D. Distinguishing Between Single-Phase-To-Ground Faults and Double-Phase-To-Ground Faults

While using conventional relays during an out-of-step condition or a power swing condition, the fault-type selection could become inoperative if a single-phase-to-ground occurs. For example, in a normal situation, the fault-type selection logic of conventional relays will assert FSA for a zone 1 phase A-to-ground fault. Moreover, the mho logic element will assert MAG1 for zone 1 while the MBC1 will stay at logical state “0”. In this manner, only single-pole tripping of phase A will normally occur if required. During a power swing situation, for the example above, FSA and MAG1 will assert but MBC1 will assert also, thereby causing a possible three-pole trip. In this case, only single-pole tripping is required. This problem may further arise with zone 2 or even zone 3 elements. Therefore, some conventional relays cannot maintain proper fault type selection during an out-of-step condition.

A first embodiment system is contemplated for maintaining proper fault type selection during an out-of-step condition. During out-of step conditions, the apparent impedance (Zap) as provided by each of the six impedance loops travels in the complex plane at a rate dependent on the out-of-step characteristics. This apparent impedance (Zap) value is represented by Equation 5 as discussed in more detail above. In this case, if a fault occurs during the out-of-step condition, the corresponding apparent trajectory becomes still in the complex plane. The rate of change of the apparent impedance is monitored, and the faulted impedance loop having the least rate of change is isolated. The derivative of the calculated distance m traveled by the impedance in a complex plane is then computed to distinguish between single-phase-to-ground faults and double-phase-to-ground faults. This m trajectory may also be referred to as a fault distance trajectory. Nevertheless, it is important to note that computing the derivative of the function representing the distance traveled by the impedance in the complex plane amplifies the noise associated therewith. Therefore, this noise is compensated for before measuring the rate of change.

A second embodiment using an integrator is further contemplated as shown in FIGS. 3 through 5. FIG. 3 illustrates the m values for a phase B-to-ground fault loop and a phase C-to-A loop during an out-of-step situation. The corresponding m value for the phase B-to-ground fault loop is designated by mbg 54. As illustrated by FIG. 3, during out-of-step situations, mbg 54 settles to a generally constant value to which a small noise component could be included. The corresponding m value for the phase C-to-A loop is as designated by mca 56. As illustrated by FIG. 3, during out-of-step situations, mca 56 keeps moving and will cause either the zone 1 or zone 2 mho elements to pick up during a single-phase-to-ground fault.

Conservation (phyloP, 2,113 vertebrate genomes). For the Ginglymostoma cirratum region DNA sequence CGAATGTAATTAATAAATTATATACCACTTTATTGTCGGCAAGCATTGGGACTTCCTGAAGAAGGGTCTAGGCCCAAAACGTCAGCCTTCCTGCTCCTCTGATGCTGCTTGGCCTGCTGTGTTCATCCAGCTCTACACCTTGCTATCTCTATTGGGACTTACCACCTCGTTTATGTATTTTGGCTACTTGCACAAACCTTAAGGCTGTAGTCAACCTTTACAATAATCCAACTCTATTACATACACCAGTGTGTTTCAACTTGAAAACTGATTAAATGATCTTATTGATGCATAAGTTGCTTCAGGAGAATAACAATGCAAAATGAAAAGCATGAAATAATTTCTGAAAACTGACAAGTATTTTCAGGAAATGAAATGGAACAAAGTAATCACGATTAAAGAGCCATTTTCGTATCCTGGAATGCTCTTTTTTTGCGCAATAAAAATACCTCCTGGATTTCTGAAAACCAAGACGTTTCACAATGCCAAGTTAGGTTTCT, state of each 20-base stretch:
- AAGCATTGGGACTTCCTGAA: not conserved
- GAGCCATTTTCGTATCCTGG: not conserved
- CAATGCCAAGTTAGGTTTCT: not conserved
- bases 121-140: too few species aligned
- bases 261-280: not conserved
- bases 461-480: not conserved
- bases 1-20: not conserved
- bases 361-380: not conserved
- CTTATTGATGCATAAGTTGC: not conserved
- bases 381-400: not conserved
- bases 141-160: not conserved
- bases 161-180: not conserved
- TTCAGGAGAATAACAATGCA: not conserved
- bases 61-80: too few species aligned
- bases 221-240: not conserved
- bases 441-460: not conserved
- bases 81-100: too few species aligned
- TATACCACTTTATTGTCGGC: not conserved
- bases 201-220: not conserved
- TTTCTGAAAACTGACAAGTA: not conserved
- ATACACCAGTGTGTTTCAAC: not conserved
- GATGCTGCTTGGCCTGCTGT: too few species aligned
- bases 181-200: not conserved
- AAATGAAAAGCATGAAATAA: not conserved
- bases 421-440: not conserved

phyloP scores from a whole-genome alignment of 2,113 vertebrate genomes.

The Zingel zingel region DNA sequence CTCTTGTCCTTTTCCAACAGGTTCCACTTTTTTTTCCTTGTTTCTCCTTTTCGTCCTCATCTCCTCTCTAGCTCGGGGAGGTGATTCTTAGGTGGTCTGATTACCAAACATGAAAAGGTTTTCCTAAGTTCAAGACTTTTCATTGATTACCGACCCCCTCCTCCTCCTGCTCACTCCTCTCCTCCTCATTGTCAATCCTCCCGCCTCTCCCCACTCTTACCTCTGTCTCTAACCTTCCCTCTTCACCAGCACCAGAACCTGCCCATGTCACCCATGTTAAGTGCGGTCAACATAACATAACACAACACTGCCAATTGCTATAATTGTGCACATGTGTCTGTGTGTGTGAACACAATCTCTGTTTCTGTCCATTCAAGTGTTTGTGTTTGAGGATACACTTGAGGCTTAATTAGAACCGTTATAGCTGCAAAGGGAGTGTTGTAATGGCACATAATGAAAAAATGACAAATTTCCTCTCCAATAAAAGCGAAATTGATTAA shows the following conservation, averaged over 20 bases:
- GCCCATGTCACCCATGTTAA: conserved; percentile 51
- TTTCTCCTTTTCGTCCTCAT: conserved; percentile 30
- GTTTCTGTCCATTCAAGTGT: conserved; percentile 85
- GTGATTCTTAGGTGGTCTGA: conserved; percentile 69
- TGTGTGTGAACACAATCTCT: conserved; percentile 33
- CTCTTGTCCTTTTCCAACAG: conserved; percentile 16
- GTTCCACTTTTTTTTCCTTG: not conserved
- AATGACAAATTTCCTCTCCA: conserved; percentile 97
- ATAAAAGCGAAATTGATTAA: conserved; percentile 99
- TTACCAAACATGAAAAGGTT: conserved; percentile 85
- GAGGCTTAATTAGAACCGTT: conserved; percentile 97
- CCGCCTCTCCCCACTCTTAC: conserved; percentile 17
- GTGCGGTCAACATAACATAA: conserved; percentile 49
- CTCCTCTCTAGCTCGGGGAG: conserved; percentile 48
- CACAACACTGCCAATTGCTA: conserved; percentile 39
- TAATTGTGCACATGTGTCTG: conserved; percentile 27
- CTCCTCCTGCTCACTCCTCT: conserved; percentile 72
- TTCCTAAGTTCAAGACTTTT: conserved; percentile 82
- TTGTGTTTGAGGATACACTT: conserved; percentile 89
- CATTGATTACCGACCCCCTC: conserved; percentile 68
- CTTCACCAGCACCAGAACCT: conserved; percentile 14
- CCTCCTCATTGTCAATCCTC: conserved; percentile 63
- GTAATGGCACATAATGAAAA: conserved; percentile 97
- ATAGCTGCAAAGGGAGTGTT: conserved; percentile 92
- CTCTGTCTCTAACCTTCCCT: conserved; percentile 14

The characteristics of the m values as illustrated in FIG. 3 may be further utilized to eliminate the amplification of noise as discussed with the first embodiment. Theoretically, the m trajectory corresponding to the faulted loop should ideally settle to a constant value equal to the distance to the fault. This m trajectory may also be referred to as a fault distance trajectory. For instance, mbg 54 in FIG. 3 is settling to a constant average value whereas mca 56 keeps moving. Therefore, the derivative as taught in the first embodiment may be replaced with an integration whereupon, the area between the alleged constant m value and the real m trajectory value of mbg is integrated. Because mbg 54 should settle to a constant value, the result of the integration should be zero. As for mca 56, because it does not settle to a constant value, the result of the integration should take a significant magnitude. It is important to note that this same rationale may be applied to the six impedance loops. If the level of the six integrals corresponding to the six impedance loops, the faulted phases should correspond to the integral equaling to zero.

Because the m value or the distance to the fault is not known before the fault occurs, the m value is latched at the moment the zone 1 or zone 2 corresponding mho element picks up. This m value is further latched at the rising edge of the detected fault as shown in FIG. 3. It is important to latch the m value at the rising edge of the detected fault in order to ensure that the zone 1 or zone 2 corresponding mho element picks up. For example, as shown in FIG. 3, the latched value for mca is designated at 58 whereas the latched value of mbg is designated at 60 where the zone 2 mho element picks up. These values are used in an integration as illustrated in FIG. 4. As shown in FIG. 4, the absolute value of the difference between the calculated mbg trajectory 54 and the mbg latched value 60 and the absolute value of the difference between the calculated mca trajectory 56 and the mca latched value 58 are integrated as illustrated in FIG. 4. As shown in FIG. 4, the integration corresponding to the phase B-to-ground (mbg) impedance loop 62 appears smaller than the integration corresponding to the phase C-to-A (mca) impedance loop 64.

In order to ascertain a single-phase-to-ground fault as compared to a double-phase-to-ground fault, the difference of the two integrals corresponding to the two impedance loops is compared to a selected negative and positive threshold. More specifically, a single-phase-to-ground fault occurs if the difference between these two integrals reaches the negative threshold, whereas a double-phase-to-ground fault occurs if the difference between these two integrals reaches the positive threshold. For example, in FIG. 4, the difference between the two integrals corresponding to the mca loop 64 and the mbg loop 62 is ascertained. Because the difference between the two integrals is negative, as shown in FIG. 4 at 66, it is determined that a single-phase-to-ground fault has occurred.